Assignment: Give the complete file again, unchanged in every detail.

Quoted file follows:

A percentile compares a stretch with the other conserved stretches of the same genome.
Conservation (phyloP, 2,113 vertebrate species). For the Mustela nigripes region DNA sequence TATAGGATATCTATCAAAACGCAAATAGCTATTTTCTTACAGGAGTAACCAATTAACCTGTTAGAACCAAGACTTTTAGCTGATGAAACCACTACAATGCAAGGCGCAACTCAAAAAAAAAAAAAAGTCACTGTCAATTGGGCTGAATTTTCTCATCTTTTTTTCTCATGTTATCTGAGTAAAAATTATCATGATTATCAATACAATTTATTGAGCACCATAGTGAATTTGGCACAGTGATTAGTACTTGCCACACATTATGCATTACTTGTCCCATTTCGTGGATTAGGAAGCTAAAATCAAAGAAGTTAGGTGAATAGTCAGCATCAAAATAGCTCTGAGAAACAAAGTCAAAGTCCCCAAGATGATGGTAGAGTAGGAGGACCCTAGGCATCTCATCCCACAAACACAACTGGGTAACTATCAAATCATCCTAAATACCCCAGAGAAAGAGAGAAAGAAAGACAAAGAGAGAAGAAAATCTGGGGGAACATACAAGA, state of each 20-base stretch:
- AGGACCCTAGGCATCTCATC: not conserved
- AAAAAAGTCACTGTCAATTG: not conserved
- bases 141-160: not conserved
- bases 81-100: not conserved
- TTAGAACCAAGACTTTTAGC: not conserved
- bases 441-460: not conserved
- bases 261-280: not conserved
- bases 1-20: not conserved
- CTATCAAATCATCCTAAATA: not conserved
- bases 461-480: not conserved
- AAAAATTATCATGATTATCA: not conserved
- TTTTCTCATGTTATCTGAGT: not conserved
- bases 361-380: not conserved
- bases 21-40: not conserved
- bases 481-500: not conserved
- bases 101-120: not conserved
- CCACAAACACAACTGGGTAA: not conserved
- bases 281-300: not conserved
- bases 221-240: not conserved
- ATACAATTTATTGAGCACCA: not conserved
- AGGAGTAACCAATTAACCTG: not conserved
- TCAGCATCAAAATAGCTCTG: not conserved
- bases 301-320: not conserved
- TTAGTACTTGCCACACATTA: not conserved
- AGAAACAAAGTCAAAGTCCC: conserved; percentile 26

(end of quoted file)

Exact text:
A percentile compares a stretch with the other conserved stretches of the same genome.
Conservation (phyloP, 2,113 vertebrate species). For the Mustela nigripes region DNA sequence TATAGGATATCTATCAAAACGCAAATAGCTATTTTCTTACAGGAGTAACCAATTAACCTGTTAGAACCAAGACTTTTAGCTGATGAAACCACTACAATGCAAGGCGCAACTCAAAAAAAAAAAAAAGTCACTGTCAATTGGGCTGAATTTTCTCATCTTTTTTTCTCATGTTATCTGAGTAAAAATTATCATGATTATCAATACAATTTATTGAGCACCATAGTGAATTTGGCACAGTGATTAGTACTTGCCACACATTATGCATTACTTGTCCCATTTCGTGGATTAGGAAGCTAAAATCAAAGAAGTTAGGTGAATAGTCAGCATCAAAATAGCTCTGAGAAACAAAGTCAAAGTCCCCAAGATGATGGTAGAGTAGGAGGACCCTAGGCATCTCATCCCACAAACACAACTGGGTAACTATCAAATCATCCTAAATACCCCAGAGAAAGAGAGAAAGAAAGACAAAGAGAGAAGAAAATCTGGGGGAACATACAAGA, state of each 20-base stretch:
- AGGACCCTAGGCATCTCATC: not conserved
- AAAAAAGTCACTGTCAATTG: not conserved
- bases 141-160: not conserved
- bases 81-100: not conserved
- TTAGAACCAAGACTTTTAGC: not conserved
- bases 441-460: not conserved
- bases 261-280: not conserved
- bases 1-20: not conserved
- CTATCAAATCATCCTAAATA: not conserved
- bases 461-480: not conserved
- AAAAATTATCATGATTATCA: not conserved
- TTTTCTCATGTTATCTGAGT: not conserved
- bases 361-380: not conserved
- bases 21-40: not conserved
- bases 481-500: not conserved
- bases 101-120: not conserved
- CCACAAACACAACTGGGTAA: not conserved
- bases 281-300: not conserved
- bases 221-240: not conserved
- ATACAATTTATTGAGCACCA: not conserved
- AGGAGTAACCAATTAACCTG: not conserved
- TCAGCATCAAAATAGCTCTG: not conserved
- bases 301-320: not conserved
- TTAGTACTTGCCACACATTA: not conserved
- AGAAACAAAGTCAAAGTCCC: conserved; percentile 26